As his reputation spread, Khashoggi’s commission rates increased to as much as 15 per cent, on deals worth hundreds of millions of dollars.

And as his fortune grew and grew, the settings in which Khashoggi fixed the deals became ever more congenial.

“He went through yachts the way you or I go through cars,” said his biographer Ronald Kessler.

By 1980, he could afford Nabila, named after his daughter, 281ft (86.6 metres) long, the largest private yacht in the world at the time, on which it is said Khashoggi “lavished money with utter abandon”: sundeck with bullet-proof glass, solid gold sink in the master suite.

They didn’t just use any old onyx in the bathrooms of the chamois leather-lined cabins. It was hand carved onyx, sculpted by “the finest craftsman from the hills of Italy,” as described by the next owner, Donald Trump, who in 1987 bought her for nearly $30m.

Never one to miss an opportunity to flaunt his wealth, Khashoggi let his yacht be used for the 1983 Bond film Never Say Never Again. It appeared as the floating HQ of international supervillain, SPECTRE agent Maximillian Largo.

That, of course, was fiction.

The reality, though, was almost as exotic.

10 examples of Saudi Arabia's human rights abuses
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show all
“His whole modus operandi was to influence clients with his opulent lifestyle,” the biographer Mr Kessler told New York magazine in 1988.

And Khashoggi did not confine his attempts at influence to just businessmen. At one point, it is said, he simultaneously entertained five heads of state including three kings on board his yacht.

His ability to charm was legendary. Khashoggi became friends with Richard Nixon in the 1960s, helping fund both his US Presidential election campaigns, at one point reportedly presenting Tricky Dicky’s daughter with a $60,000 dollar bracelet.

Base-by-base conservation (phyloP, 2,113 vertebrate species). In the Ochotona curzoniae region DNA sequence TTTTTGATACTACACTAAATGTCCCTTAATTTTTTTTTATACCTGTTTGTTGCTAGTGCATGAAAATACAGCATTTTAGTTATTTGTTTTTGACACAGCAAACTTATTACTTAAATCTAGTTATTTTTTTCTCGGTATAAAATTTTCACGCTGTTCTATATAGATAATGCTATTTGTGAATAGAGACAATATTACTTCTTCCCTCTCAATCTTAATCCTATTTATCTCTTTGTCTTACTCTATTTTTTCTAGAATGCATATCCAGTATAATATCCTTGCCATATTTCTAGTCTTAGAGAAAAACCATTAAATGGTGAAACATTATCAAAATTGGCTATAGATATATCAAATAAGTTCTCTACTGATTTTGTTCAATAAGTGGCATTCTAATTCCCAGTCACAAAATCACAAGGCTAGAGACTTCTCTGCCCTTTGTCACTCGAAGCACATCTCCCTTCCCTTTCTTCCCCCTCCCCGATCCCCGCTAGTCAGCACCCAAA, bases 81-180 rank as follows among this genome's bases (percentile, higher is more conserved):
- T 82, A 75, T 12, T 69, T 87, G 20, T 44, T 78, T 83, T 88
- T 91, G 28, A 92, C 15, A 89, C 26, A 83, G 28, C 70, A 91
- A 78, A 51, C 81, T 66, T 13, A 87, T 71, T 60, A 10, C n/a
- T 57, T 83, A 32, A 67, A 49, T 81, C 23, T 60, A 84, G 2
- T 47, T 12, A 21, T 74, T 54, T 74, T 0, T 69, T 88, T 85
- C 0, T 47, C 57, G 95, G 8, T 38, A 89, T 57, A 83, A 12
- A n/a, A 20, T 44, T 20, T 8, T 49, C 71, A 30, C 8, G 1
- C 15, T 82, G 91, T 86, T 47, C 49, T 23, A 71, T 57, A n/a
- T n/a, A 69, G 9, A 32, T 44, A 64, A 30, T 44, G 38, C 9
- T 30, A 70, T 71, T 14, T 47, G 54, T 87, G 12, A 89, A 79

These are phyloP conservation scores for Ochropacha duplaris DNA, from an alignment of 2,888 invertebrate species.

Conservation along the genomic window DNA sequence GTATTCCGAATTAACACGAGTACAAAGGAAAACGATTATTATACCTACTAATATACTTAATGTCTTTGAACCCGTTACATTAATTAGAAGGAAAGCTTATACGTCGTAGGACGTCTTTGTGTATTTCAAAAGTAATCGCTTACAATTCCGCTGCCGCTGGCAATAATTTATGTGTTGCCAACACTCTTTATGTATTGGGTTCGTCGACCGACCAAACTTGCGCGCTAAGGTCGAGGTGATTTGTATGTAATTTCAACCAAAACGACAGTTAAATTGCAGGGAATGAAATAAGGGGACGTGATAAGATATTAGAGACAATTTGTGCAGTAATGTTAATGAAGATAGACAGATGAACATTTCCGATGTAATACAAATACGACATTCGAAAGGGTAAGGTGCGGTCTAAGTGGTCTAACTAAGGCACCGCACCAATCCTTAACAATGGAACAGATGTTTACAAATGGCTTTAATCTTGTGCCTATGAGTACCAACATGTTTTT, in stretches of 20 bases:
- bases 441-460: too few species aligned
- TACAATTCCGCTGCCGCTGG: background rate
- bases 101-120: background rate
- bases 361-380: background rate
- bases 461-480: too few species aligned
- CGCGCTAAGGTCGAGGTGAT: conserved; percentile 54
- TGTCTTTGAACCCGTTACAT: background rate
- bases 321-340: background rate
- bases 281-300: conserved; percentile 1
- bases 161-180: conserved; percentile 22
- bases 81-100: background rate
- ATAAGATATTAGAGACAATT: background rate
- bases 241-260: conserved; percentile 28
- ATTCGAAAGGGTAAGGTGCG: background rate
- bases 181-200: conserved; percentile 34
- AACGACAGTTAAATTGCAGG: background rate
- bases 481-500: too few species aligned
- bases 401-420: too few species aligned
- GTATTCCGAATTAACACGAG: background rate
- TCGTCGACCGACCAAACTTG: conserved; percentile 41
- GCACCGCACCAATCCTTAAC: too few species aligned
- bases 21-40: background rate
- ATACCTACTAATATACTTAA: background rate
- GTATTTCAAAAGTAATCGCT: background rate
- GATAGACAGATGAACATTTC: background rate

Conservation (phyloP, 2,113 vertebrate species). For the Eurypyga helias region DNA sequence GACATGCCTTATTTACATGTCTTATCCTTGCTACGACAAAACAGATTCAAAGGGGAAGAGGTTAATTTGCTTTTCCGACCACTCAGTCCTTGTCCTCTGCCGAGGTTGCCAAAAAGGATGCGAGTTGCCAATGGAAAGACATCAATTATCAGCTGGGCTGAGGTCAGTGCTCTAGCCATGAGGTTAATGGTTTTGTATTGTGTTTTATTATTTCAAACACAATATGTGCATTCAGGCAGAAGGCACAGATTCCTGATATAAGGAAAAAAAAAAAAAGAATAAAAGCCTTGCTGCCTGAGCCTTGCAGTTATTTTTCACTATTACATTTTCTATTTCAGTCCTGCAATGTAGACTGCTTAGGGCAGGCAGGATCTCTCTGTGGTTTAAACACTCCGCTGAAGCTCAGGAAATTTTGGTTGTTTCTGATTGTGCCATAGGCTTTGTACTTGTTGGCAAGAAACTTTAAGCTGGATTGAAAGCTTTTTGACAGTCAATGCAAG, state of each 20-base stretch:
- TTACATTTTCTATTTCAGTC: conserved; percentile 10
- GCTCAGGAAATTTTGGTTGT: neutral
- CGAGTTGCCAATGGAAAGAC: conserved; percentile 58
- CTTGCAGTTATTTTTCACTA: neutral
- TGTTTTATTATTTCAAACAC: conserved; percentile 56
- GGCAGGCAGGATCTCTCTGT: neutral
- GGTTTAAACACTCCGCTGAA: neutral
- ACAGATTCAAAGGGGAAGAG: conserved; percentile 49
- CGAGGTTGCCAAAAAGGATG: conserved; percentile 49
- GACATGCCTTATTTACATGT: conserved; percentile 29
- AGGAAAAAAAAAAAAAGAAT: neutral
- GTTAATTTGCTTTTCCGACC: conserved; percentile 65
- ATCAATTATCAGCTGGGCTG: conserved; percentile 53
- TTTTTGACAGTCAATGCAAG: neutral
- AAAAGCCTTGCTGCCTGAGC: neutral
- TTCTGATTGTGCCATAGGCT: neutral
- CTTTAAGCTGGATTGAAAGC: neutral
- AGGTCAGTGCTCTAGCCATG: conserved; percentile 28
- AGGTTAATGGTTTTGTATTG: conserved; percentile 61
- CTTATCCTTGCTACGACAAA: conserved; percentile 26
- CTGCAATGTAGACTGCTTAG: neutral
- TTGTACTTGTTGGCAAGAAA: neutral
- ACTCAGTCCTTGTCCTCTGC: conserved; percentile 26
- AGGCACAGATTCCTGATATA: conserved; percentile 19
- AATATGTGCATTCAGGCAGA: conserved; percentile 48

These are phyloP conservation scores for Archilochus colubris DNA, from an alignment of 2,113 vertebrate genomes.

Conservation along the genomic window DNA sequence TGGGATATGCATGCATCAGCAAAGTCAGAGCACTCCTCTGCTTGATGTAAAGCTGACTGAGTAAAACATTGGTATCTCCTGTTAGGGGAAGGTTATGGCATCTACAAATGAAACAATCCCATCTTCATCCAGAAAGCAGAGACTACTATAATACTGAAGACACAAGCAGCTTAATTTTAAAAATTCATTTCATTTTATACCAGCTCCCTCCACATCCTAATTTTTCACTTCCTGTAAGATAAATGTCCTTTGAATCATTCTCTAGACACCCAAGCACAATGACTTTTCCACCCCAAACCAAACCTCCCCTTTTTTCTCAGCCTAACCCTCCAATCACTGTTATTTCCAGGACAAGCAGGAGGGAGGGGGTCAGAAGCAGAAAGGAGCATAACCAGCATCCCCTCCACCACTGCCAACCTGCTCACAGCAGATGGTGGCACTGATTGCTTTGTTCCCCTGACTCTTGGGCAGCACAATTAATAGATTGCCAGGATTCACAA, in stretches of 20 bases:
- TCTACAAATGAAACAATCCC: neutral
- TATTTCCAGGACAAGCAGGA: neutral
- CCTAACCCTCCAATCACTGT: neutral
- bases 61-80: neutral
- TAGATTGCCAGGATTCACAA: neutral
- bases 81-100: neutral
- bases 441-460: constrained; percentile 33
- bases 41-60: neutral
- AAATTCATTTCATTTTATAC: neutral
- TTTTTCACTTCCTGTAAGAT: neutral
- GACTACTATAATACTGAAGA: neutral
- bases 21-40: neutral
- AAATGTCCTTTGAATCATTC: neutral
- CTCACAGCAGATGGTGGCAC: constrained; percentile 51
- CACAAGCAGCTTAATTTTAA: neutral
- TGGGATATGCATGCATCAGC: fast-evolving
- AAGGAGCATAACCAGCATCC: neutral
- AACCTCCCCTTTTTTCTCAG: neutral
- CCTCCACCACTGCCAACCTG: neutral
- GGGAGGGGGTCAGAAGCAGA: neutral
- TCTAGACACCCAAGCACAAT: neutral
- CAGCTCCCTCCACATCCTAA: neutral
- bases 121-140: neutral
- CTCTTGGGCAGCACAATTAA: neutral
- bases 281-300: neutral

It has been alleged that one of his first weapons deals was providing weapons to David Stirling, founder of the SAS, for a covert operation in Yemen in 1963.

Forty years later, in March 2003, the New Yorker claimed that Khashoggi had met with Richard Perle, the chairman of the US Defence Policy Board shortly before the invasion of Iraq. Like many of the fine details of Khashoggi’s encounters with the powerful, however, exactly what may have passed between the two men remains unclear.

On board the yacht Nabila, visitors included at least one US ambassador. But the most frequent guests were as New York magazine put it, “Arab princes, Third World officials, and shadowy European and American businessmen.

“Ensconced in its suites, they used the 150 telephones and the satellite communication system to arrange arms sales and commodities trades.”

trump-princess1.jpg
Donald Trump later renamed the yacht (AFP/Getty)
On occasion Khashoggi would go from cabin to cabin, keeping as many as 16 different deals going at the same time.

And whatever was needed to smooth the deal, the client would get.

“He would give them anything they wanted: girls, food, cash,” said Mr Kessler. “He had quite a variety of occasions on the boat. Some were very formal, some were orgies”.

One of the “girls” used in this way, Pamella Bordes, later spoke of being “part of an enormous group … used as sexual bait.”

In 1989 Vanity Fair magazine bluntly described Khashoggi as “one of the greatest whoremongers in the world.” Very few of his business associates ever complained.

And when the time came to sign the contract, the yacht could slip into international waters, where sovereign restrictions on their business deals did not apply.

At least some of Khashoggi’s commissions, meanwhile, are alleged to have been directed towards front companies in Switzerland and Liechtenstein.

Despite such discretion, his name had a habit of appearing in connection with some of the world’s most controversial arms deals.

adnan-khashoggi.jpg
Khashoggi's private jets were said to contain two wardrobes: one with Savile Row suits, the other containing traditional Saudi dress (Getty)
In the Iran-Contra scandal of the 1980s, Khashoggi was named as one of the key middlemen between Oliver North in the White House and Iran.